Skip to main content

Legally Fit

November 12, 2011

It’s a Wednesday evening, and as you leave school you realize you haven’t been home in almost 12 hours.  An assortment of snack foods has been your fuel for the day, and after two energy drinks and a cup of coffee, you are on auto –pilot.  The last thing on your mind is going for a run or heading to the gym, especially when there is a beer in the fridge and a couch calling your name. 

“Working out has many mental health benefits including decreasing stress levels,” Jon Edge, certified personal trainer at Fit Athletic Club, said. “Stress is taxing on your studies, and high stress levels can increase fat.”

According to, a good workout stimulates the body’s feel-good endorphins, and any activities including weights, sports, boxing, yoga, and aerobic exercise will ease the strain as a stress relief tool.

“I’m a big believer in the endorphins you get from working out.  It puts me in a better mood and my body just doesn’t feel right if I don’t workout,” said Nick Snow, a 3L student at Thomas Jefferson School of Law. 

Snow added that he thinks fitness and exercise are extremely important for law students because of what a student’s day entails.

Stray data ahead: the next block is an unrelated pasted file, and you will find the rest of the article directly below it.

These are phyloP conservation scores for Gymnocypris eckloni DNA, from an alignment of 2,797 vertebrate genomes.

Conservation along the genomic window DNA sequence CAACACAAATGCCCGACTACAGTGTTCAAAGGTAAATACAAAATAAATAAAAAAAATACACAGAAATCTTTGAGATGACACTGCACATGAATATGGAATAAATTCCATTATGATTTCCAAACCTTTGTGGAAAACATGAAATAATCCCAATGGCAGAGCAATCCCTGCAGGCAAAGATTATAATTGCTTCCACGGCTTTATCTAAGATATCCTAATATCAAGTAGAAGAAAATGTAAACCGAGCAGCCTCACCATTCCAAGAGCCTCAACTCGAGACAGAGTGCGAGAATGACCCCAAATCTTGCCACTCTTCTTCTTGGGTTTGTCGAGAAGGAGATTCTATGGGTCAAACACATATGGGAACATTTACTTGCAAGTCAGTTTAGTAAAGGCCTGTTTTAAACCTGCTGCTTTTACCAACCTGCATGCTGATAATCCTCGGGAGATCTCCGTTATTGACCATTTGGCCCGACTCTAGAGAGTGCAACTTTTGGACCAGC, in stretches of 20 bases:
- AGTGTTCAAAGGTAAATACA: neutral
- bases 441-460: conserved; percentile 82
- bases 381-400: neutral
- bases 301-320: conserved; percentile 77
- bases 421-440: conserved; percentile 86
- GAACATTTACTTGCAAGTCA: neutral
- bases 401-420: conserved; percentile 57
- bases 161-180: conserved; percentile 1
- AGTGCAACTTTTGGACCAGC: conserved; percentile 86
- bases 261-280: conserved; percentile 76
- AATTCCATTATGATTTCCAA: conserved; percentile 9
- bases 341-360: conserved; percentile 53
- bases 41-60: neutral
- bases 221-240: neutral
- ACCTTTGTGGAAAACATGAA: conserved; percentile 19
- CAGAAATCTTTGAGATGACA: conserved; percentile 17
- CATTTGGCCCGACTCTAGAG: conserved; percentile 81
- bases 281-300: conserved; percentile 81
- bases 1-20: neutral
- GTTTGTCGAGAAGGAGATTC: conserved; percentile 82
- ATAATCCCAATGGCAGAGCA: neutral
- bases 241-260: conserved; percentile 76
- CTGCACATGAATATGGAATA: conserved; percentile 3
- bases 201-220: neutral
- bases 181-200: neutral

“As law students we are sedentary either by being in class or in the library all day, and I feel it’s really important to get the muscles moving,” he said. 

Once a student makes the conscious decision to get moving, motivated, and actually exercise, there are ways to achieve the best results.  One such way is resistance training.  According to Edge, it puts demand on the muscles and the bones, a very important aspect of working out. 
“Lifting weights without cardio or doing cardio without lifting weights is like going to class without reading your books; the two compliment each other and doing both is a much more effective use of a student’s time,” Edge said. 

Time constraints are a major issue with law students because of how many hours they spend studying and in the classroom.  A routine that balances school, sleep, and fitness may be a struggle for students, but Snow says that one may help with another. 

“Working out regularly helps me keep a normal sleep schedule which can also be tough with the stress of school,” Snow Said. 
An article entitled, “Diet Myth or Truth: The Freshman 15,” by WebMD column expert, Kathleen Zelman, states that research demonstrates too little sleep, stress-triggered eating, and decreased physical activity are all factors that contribute to weight gain in college age students. 

“Obesity is an epidemic in America,” Edge said. “Law students need to ask themselves why they are becoming a lawyer.  If your goal is to make money, what good is it to be in debt and unable to work because you are in the hospital half the time for health reasons?”

Additionally, while fitness may be important to students for aesthetic and overall health reasons, states that in the last ten years obese women earn 6 percent less for the same work, and men earn 3 percent less than those who aren’t obese.